The surface commensal microbial community has been shown to influence the function and development of the immune system, thus potentially participating in the pathophysiology of several important diseases of the skin, gut, kidney and lung. With increased appreciation that normal microbial communities exist in equilibrium with, and in many cases benefit the host, recent work has sought to better understand the mechanisms by which we permit survival of our skin commensal microbiome and how the microbiome controls mammalian immune responses. We have discovered that it was wrong to assume that bacteria are normally totally separated from us by the epidermis. Strong evidence now shows that microbial communities are in an equilibrium across the basement membrane zone and populate the dermal stroma. These observations show that the surface microbiome is in direct contact with live cells in the dermis, and therefore is in a prime position to influence local and systemic immunity. Importantly, the observation that microbes enter the dermis is not evidence for infection, rather this findings show that products made by microbes are communicating with dermal cells. The overall goal of this proposal is to understand the elements of the skin barrier that regulate microbial entry into the dermis and begin to test the hypothesis that changes in the dermal microbial community result in altered cutaneous immune responses.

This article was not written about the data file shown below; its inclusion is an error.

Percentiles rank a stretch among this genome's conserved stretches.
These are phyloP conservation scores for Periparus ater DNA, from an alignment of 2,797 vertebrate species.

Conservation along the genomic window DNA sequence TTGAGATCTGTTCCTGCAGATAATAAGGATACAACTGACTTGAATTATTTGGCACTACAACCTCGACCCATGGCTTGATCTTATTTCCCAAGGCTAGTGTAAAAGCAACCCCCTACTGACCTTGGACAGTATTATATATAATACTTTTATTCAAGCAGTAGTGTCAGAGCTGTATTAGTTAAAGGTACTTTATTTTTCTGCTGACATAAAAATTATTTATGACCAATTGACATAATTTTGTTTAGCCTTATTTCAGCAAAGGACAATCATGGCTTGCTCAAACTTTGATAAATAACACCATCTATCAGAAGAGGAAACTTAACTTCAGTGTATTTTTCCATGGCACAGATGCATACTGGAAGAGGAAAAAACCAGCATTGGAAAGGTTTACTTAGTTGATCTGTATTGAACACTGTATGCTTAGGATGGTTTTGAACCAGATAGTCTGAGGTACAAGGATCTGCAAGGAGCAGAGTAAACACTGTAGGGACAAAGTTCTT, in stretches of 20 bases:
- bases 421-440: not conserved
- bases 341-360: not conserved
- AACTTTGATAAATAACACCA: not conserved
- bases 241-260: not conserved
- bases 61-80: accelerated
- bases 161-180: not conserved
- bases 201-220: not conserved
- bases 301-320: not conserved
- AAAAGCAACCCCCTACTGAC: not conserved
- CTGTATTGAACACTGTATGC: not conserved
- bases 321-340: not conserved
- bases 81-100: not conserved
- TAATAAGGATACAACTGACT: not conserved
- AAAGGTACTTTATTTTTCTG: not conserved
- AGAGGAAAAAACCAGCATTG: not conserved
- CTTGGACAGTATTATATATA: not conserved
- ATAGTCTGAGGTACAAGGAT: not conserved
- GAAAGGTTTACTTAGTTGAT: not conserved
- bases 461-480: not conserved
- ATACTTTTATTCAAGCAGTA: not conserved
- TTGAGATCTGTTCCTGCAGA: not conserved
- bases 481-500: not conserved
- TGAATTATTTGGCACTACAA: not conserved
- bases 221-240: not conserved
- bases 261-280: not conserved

Our aims are as follows:
Aim 1 : Understand the role of filaggrin in control of entry of the microbiome and immune modulation.
Aim 2 : Study how the function of the dermal microbiome is influenced by cathelicidin expression Aim 3: Characterize the dermal microbiome in Atopic Dermatitis before and after skin barrier therapy. Successful completion of these aims will provide new understanding of the skin immune system and can clarify the pathophysiology of inflammatory skin diseases such as atopic dermatitis.
We have recently discovered that a microbiome exists in an equilibrium across the epidermis, and products of these microbes occupy compartments in the dermis. This observation demonstrates how skin commensal microbial communities can directly interact with cells of the immune system that reside in the dermis, and permits us to hypothesize that defects in the epidermal barrier can alter the microbial distribution in dermis, thus resultin in an abnormal immune response. This proposal will study how defects in the skin barrier can change bacterial entry into dermis and alter the skin's immune response.
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